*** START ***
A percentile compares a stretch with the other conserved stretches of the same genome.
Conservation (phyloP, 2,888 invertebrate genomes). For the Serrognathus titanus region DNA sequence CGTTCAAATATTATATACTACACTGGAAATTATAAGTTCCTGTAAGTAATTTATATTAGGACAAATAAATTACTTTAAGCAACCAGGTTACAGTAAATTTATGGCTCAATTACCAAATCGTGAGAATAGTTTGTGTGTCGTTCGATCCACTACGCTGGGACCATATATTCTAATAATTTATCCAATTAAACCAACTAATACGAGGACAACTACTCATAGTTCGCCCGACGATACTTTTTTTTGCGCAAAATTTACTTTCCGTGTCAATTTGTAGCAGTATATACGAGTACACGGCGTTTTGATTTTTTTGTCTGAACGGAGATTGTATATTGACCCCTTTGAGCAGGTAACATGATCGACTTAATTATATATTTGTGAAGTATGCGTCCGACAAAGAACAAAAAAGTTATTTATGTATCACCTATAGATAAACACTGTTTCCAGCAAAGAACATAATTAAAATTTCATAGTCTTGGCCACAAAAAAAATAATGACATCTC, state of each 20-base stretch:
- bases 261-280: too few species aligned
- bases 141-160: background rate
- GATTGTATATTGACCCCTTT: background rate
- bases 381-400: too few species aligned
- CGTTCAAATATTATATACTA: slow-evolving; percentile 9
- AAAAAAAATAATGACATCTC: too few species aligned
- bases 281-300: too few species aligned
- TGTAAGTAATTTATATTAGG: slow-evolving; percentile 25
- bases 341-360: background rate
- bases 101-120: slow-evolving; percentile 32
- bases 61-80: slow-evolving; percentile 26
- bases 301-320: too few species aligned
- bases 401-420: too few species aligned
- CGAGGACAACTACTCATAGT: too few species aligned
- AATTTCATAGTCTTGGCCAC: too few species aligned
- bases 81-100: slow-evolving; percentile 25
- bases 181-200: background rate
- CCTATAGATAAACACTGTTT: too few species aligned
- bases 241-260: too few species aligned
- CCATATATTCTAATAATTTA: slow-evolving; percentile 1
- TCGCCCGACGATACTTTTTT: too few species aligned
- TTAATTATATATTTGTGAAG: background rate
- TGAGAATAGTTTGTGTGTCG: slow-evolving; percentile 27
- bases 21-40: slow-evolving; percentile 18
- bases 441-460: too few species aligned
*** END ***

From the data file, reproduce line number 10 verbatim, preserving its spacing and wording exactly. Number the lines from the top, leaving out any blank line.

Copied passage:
- TGTAAGTAATTTATATTAGG: slow-evolving; percentile 25